8. The above legal position has been reiterated in Techno Shares & Stocks Ltd. ‘s case(supra) and followed by the Mumbai Bench of the ITAT in Ashwin C. Shah’s case (supra).
9. In view of the above settled legal position, and in light of its analysis of the relevant provisions of the AoA of the DSE, the Court is of the view that the first question requires to be answered in favour of the Assessee. It is accordingly held that the ITAT was not justified in holding that membership of the DSE was an asset of the Assessee and transfer thereof was exigible to gift tax under the taxation under the Gift Tax Act, 1958.
10. In view of the answer to the first question, the second question is answered in the negative. It is accordingly held that the ITAT was not justified in adopting the composite value of the share as well as the ticket for the purpose of gift tax.
11. The CGT (A) had in his order dated 31st August 1985 held that as per the decision of the Supreme Court in Bharat Hari Singhania v. CWT  207 ITR 1/73 Taxman 3, valuation of the share must mandatorily be as per Schedule III of the Wealth Tax Act. The CGT (A) proceeded on the basis that that “the same value has to be taken for both wealth tax and the gift tax purposes.” The CGT (A) further proceeded on that basis and the valuation of shares of DSE was undertaken as per Rule 11 of Schedule III to the Wealth Tax Act.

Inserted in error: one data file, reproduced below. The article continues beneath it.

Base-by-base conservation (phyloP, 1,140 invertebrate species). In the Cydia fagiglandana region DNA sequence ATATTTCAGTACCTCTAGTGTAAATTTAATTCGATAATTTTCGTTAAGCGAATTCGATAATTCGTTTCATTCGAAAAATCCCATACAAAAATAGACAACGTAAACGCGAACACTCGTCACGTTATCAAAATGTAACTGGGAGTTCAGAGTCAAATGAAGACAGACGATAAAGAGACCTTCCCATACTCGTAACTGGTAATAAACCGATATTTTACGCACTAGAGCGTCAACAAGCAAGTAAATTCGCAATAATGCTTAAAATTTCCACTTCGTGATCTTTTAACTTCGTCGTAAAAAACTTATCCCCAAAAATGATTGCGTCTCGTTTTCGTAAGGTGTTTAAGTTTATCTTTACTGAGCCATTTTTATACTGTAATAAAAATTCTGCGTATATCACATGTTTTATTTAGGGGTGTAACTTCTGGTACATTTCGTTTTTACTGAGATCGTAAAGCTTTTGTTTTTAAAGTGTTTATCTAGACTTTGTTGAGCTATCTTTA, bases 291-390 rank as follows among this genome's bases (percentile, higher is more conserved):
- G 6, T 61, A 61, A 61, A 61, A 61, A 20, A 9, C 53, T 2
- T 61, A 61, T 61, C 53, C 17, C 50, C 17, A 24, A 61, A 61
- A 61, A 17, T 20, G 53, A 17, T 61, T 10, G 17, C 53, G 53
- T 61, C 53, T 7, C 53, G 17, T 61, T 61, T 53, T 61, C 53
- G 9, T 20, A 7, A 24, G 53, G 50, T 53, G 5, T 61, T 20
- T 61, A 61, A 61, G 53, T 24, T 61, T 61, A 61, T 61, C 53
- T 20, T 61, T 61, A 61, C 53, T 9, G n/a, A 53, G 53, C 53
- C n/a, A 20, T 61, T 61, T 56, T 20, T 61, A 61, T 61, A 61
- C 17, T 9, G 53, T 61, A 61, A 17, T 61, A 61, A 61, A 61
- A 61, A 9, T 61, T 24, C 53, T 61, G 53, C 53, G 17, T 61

12. The Court finds that no such question as such has been raised by the Revenue as regards the value of the shares for the purpose of gift tax. Consequently, this Court is not called upon to examine the correctness valuation of the shares transferred by the assessee in favour of his son for the purposes of gift tax.
13. The reference is disposed of in the above terms.
[Citation : 376 ITR 395]